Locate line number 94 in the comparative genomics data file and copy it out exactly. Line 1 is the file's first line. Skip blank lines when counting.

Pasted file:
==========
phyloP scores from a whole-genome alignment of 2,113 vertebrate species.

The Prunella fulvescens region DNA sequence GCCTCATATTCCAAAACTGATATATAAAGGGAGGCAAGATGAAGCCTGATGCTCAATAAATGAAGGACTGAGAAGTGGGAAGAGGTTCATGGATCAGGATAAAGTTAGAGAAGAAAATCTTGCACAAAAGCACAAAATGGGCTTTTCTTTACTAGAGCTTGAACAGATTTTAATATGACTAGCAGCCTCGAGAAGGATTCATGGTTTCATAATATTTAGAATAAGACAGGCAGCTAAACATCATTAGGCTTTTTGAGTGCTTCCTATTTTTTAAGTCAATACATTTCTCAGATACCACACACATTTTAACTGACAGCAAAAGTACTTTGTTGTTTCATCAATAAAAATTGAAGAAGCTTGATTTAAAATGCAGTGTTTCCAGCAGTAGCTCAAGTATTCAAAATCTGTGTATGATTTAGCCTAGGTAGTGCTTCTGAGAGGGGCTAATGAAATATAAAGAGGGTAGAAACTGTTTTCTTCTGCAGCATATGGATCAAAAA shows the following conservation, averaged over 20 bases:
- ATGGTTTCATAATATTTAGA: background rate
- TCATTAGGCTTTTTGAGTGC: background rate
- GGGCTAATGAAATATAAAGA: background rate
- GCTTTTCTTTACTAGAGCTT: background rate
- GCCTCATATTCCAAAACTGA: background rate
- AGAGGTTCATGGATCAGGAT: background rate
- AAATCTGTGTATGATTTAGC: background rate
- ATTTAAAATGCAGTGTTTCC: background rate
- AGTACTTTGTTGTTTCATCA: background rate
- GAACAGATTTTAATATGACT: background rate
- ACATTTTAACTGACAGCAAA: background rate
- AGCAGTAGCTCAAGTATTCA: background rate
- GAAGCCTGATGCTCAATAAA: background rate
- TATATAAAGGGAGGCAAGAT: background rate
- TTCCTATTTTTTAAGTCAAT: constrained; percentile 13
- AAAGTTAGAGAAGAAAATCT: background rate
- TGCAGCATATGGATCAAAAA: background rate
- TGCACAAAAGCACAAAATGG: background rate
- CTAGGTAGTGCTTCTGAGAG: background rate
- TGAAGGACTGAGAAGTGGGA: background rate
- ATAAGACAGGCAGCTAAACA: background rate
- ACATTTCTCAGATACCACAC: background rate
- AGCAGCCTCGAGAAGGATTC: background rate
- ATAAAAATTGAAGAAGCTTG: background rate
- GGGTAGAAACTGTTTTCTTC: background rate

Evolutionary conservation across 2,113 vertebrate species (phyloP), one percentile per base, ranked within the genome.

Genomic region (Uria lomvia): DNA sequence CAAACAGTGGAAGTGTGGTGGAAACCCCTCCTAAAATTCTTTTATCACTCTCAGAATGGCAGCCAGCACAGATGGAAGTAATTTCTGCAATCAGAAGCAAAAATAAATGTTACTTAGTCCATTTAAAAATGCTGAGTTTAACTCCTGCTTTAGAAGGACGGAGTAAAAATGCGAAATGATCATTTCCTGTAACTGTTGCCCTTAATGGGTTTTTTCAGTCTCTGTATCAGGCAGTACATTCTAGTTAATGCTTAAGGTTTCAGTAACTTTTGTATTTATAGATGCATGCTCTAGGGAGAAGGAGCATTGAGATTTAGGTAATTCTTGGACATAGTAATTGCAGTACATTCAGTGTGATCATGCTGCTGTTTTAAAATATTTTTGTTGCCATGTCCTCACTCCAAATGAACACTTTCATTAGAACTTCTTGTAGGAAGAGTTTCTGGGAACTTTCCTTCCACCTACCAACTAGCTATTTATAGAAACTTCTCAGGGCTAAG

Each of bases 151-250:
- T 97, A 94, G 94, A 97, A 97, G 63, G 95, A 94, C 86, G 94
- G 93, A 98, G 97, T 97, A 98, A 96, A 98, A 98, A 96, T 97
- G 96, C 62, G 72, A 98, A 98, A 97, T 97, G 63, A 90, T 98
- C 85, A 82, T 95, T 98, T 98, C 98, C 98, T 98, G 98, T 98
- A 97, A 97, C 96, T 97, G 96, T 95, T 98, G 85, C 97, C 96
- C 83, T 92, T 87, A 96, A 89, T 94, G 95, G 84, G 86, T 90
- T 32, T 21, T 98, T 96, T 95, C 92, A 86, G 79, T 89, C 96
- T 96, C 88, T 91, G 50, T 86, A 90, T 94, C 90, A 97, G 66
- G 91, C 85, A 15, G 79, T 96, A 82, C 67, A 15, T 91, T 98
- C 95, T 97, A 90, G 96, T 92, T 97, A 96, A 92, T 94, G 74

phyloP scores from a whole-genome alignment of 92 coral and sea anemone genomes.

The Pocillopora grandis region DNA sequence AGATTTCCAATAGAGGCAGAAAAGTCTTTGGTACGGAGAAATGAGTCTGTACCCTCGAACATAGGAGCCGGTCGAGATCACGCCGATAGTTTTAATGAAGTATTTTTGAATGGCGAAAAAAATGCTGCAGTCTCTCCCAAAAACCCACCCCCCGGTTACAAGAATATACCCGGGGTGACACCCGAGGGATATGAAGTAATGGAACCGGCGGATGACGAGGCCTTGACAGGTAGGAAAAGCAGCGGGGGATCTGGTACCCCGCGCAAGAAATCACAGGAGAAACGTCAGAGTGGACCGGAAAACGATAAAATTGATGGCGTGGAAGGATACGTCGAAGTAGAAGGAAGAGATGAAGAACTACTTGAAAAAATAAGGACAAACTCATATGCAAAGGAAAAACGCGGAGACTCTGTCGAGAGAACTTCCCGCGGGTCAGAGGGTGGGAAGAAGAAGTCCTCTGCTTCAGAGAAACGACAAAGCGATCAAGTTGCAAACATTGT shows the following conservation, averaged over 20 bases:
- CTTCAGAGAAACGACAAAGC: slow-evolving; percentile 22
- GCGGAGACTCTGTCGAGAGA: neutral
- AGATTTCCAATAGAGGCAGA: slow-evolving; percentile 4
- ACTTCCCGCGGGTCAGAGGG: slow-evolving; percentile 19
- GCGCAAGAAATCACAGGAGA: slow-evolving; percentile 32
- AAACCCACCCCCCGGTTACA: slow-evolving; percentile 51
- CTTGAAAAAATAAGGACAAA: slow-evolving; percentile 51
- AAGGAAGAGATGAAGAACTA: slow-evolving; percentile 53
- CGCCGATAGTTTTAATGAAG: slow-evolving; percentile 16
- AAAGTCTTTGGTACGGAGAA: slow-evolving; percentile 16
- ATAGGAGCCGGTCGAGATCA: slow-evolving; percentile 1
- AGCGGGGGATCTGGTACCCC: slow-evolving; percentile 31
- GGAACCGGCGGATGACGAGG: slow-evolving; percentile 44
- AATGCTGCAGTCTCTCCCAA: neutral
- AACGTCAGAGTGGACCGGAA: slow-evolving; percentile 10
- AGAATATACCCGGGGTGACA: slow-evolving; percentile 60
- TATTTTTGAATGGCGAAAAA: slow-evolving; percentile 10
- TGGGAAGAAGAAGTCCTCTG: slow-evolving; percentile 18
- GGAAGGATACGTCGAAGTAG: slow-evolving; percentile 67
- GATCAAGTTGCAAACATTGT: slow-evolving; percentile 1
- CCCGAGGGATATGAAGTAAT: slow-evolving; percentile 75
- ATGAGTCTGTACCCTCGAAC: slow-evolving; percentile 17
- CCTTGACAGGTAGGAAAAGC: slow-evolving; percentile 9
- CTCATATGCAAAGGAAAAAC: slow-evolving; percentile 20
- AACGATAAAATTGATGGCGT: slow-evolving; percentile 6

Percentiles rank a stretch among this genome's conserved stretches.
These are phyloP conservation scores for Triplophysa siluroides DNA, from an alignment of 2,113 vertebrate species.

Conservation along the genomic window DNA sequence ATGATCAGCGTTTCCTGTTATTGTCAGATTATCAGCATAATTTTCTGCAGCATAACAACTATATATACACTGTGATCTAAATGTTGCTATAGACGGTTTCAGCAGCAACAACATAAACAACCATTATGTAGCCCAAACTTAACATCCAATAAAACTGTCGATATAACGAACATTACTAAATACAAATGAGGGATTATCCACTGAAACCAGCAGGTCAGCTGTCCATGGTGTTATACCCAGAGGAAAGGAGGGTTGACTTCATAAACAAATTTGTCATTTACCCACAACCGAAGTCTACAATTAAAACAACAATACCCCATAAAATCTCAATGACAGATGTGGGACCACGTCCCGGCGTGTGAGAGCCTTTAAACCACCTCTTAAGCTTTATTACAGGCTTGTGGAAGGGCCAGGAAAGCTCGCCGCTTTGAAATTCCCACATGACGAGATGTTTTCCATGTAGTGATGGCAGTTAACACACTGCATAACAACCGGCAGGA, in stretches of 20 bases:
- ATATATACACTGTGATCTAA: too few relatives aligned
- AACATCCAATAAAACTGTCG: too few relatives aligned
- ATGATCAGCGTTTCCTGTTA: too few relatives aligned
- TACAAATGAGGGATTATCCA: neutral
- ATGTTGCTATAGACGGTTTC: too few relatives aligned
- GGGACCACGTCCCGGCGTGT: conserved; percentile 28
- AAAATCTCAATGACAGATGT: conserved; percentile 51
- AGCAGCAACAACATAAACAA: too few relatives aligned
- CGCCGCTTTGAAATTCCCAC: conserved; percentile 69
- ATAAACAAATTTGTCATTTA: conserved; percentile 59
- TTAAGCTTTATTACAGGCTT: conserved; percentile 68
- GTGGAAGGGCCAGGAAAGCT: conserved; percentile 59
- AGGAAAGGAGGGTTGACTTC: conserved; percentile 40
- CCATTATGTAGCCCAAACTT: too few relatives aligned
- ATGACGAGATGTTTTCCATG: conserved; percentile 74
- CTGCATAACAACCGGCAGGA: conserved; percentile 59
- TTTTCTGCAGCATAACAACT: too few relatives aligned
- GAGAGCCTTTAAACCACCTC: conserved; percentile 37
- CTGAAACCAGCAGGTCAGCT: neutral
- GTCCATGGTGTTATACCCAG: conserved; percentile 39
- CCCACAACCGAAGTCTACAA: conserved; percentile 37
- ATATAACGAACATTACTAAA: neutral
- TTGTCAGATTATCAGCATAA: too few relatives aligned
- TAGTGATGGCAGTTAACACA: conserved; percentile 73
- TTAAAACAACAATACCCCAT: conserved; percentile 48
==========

- TAGTGATGGCAGTTAACACA: conserved; percentile 73